dog in church

Ironically, my dog feels safe in situations where others don’t: running through deserted woods, following strange smells in the darkness, scrambling down cliff-faces when we take him away in the summer. Through bright, just light early mornings he hares into bushes and bracken, dives into small streams, chases endless squirrels and sticks and golf balls. He’s not afraid at home, alone; the fire is interesting rather than brutal.

But when we take him into the old church, this changes. It’s empty: stained-glass windows catch the occasional glares of car headlights as he pauses at the threshold and is pulled inside. There’s nobody there: or at least, nobody he can see. Yet he doesn’t like it: he likes people, and noise, and fuss. The lights rise dimly on silent pews, heavy with age, creaking with the weight of generations of Sunday mornings.

He pauses, sniffs the air, pads off to the quietest corners, raking the ground for sand, mud that isn’t there. A single candle is burning beside the vestry, and he looks at this for several moments before moving off once more. Eventually he lies down on the cold stone slabs before the altar, his eyes orange and alert and unblinking.

Downstairs, the air is thick. In the daytime, children play on the stone steps and the worn-down letters of names which have long passed into obscurity. There is one large room, which leads into four antechambers: these are filled with broken toys and robes and silver in gilt boxes. Everything seems heavier, weighted with a gravity that is more than the sum of bricks and mortar. Outside, rain is lapping at the panes; the doors are fastened shut.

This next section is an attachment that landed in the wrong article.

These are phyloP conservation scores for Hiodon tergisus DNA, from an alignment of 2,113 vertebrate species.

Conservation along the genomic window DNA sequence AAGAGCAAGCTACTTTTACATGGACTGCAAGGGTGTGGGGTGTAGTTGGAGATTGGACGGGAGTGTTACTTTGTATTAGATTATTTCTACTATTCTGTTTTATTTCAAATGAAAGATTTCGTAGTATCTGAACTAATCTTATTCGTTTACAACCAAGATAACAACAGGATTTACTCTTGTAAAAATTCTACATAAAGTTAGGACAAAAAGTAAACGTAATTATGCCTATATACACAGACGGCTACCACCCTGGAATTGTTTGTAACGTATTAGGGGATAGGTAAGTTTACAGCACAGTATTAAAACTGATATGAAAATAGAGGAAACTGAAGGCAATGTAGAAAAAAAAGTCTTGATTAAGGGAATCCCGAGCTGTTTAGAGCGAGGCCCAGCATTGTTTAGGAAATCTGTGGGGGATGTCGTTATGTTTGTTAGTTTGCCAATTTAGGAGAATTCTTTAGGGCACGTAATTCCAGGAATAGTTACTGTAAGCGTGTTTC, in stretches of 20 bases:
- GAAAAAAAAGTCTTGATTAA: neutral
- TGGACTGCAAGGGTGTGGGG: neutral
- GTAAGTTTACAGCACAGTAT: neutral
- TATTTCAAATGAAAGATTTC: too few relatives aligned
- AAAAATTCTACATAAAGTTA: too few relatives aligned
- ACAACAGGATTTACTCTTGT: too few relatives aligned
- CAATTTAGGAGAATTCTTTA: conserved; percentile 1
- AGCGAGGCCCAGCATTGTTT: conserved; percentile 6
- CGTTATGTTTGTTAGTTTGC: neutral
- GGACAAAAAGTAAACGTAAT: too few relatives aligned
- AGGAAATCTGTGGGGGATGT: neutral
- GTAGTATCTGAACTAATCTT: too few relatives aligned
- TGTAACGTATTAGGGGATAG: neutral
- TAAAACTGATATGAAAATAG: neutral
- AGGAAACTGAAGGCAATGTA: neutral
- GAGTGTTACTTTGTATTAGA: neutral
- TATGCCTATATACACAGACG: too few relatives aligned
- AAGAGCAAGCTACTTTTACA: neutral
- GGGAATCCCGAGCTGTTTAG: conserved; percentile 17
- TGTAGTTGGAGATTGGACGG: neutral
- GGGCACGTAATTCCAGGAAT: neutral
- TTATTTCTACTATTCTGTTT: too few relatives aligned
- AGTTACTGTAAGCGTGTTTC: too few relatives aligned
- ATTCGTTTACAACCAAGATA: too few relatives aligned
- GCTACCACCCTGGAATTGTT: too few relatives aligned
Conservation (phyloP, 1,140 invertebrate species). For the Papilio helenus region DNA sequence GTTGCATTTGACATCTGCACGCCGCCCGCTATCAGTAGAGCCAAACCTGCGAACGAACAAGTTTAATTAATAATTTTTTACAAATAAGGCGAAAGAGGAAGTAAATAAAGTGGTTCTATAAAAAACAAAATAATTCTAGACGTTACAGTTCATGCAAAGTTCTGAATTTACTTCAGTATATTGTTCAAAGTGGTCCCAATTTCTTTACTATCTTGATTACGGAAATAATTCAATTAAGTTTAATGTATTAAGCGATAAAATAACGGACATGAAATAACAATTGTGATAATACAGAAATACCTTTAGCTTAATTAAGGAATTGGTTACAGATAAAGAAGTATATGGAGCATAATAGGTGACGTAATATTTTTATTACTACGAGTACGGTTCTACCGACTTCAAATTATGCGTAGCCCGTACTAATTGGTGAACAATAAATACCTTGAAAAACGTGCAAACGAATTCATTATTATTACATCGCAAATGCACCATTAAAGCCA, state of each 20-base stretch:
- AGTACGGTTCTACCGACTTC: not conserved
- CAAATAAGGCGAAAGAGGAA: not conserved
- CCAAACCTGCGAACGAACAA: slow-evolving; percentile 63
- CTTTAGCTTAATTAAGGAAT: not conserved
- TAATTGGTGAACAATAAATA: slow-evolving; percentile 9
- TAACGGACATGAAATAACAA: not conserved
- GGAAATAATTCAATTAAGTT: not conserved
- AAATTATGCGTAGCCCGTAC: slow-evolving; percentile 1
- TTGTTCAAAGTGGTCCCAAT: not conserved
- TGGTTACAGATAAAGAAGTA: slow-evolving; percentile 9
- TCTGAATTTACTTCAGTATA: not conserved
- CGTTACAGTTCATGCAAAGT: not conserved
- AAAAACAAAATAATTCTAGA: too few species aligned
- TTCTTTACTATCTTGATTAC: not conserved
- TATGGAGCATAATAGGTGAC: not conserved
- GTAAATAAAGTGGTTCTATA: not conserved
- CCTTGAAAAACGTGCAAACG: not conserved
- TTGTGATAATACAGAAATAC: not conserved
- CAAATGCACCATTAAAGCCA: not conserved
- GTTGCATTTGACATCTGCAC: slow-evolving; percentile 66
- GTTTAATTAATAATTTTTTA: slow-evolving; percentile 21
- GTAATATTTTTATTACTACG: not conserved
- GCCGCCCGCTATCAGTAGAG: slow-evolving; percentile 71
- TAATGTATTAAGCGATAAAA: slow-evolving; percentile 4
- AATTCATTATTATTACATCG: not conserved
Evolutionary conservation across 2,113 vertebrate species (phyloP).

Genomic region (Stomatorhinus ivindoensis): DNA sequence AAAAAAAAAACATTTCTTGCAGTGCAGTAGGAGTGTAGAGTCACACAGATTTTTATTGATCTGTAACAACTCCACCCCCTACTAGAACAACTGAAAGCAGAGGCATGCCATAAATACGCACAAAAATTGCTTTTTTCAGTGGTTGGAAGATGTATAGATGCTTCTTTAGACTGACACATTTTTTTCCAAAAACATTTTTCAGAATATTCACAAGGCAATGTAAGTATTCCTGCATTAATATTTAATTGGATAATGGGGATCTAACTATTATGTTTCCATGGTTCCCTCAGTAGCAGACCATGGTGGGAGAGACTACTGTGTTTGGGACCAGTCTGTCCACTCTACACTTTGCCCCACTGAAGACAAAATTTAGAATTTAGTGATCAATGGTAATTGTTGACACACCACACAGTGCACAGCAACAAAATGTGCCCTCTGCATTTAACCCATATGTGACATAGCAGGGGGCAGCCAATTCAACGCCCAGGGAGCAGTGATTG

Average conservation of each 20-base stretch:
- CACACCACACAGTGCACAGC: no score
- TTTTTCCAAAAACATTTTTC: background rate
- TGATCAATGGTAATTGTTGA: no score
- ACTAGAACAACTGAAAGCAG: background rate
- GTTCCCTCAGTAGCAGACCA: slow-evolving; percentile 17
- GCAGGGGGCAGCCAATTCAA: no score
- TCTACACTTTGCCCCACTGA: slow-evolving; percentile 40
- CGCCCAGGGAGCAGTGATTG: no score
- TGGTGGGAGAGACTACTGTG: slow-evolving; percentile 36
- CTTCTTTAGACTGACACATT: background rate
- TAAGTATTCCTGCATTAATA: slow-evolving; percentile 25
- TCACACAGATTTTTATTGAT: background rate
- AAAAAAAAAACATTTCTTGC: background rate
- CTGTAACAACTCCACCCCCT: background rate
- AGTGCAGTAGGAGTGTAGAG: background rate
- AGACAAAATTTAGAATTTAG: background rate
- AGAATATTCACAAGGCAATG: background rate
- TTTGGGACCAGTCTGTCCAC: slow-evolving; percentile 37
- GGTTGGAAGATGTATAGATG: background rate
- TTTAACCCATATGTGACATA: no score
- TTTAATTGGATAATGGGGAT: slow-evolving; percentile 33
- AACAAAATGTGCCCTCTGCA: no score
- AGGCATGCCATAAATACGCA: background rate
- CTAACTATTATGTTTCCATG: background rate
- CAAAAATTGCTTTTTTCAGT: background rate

It is more silent below than above, and yet not so: there’s a hum in the air, an unidentifiable charge that thrums and bounces off the worn piano. It comes from the boiler room, large and breezy, eternally dark: of this he is sure, and moves to investigate.

The door is ajar, and with his head bowed he nudges it, ever so slightly: it creaks open. Dust motes hang in the air, the large, cylindrical contraption in the middle stands erect and unmoving. It’s chalky in here. He hesitates, and then, still unsure, backs out slightly, jumping in a series of starts: his feet planted firmly on lino.

He turns back, once more, into the room. Shapes begin to materialise before him: long, vaguely translucent forms which ebb and flow and rise and shrink. He knows he must be breathing in those closest to him, then breathing them out. In the harsh electric light they have a shine to them. With a shock he realises he is the warmest part of the room. He sits down on a piece of carpet, cut to fit the huddling masses of grey beneath him: then he waits.

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